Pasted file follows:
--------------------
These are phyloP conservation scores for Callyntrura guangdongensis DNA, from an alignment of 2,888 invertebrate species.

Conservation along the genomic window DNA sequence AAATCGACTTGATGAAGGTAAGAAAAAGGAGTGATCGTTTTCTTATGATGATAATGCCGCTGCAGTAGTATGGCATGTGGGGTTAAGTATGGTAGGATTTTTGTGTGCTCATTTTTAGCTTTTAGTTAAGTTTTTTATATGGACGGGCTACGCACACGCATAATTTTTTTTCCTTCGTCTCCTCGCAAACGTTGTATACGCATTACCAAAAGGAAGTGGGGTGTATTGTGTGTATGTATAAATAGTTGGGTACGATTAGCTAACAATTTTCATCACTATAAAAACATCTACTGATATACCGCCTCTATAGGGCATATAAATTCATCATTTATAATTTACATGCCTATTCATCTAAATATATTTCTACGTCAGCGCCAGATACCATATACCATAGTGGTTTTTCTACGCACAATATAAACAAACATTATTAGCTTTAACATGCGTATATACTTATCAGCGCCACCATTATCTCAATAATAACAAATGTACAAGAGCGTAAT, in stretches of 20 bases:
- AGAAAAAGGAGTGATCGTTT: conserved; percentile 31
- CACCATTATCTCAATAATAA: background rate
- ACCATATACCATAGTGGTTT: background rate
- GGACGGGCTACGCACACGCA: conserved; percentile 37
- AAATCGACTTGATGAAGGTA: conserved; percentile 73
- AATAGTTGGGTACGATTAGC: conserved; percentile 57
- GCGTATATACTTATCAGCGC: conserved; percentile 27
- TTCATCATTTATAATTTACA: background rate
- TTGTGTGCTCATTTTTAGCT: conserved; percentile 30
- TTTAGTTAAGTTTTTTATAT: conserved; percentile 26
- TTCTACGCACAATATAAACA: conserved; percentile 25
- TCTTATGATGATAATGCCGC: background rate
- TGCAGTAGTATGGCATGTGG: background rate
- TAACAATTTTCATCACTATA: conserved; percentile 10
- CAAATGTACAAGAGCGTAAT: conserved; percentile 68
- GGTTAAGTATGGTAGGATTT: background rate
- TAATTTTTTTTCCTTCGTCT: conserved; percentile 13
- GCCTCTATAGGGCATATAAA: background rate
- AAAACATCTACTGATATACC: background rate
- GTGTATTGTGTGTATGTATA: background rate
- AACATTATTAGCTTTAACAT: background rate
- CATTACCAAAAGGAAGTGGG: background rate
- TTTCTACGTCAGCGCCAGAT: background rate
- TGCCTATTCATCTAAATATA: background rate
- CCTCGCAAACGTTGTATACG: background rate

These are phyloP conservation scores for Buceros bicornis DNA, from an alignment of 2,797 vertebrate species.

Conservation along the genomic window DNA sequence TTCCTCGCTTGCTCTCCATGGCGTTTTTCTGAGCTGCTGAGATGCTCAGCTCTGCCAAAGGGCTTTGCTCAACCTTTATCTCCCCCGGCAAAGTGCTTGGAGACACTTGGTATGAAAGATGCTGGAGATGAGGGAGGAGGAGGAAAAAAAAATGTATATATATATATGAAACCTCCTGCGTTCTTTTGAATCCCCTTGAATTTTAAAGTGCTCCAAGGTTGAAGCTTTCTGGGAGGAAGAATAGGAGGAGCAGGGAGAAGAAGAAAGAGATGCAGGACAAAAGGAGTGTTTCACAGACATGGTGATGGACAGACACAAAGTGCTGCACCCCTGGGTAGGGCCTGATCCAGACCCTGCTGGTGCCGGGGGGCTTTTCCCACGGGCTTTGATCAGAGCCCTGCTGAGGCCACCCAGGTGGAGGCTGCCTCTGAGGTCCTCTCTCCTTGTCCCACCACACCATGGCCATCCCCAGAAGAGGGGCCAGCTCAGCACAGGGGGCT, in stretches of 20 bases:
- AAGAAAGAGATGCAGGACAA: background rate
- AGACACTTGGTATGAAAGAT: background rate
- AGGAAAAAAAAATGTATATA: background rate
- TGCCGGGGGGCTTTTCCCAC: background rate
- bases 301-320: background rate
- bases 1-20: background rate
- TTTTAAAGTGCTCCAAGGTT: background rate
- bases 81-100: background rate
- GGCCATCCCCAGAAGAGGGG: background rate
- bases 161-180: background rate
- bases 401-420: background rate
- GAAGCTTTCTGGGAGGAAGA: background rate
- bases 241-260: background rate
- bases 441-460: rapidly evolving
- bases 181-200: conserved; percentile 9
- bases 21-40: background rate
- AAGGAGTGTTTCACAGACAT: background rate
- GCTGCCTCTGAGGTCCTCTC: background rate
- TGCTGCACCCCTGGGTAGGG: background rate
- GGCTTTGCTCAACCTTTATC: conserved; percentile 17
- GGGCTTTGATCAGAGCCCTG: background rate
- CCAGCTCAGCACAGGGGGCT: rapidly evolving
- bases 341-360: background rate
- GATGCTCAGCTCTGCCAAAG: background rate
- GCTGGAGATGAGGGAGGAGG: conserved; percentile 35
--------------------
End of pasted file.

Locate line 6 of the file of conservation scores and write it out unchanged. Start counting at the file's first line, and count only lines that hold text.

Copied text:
- GGACGGGCTACGCACACGCA: conserved; percentile 37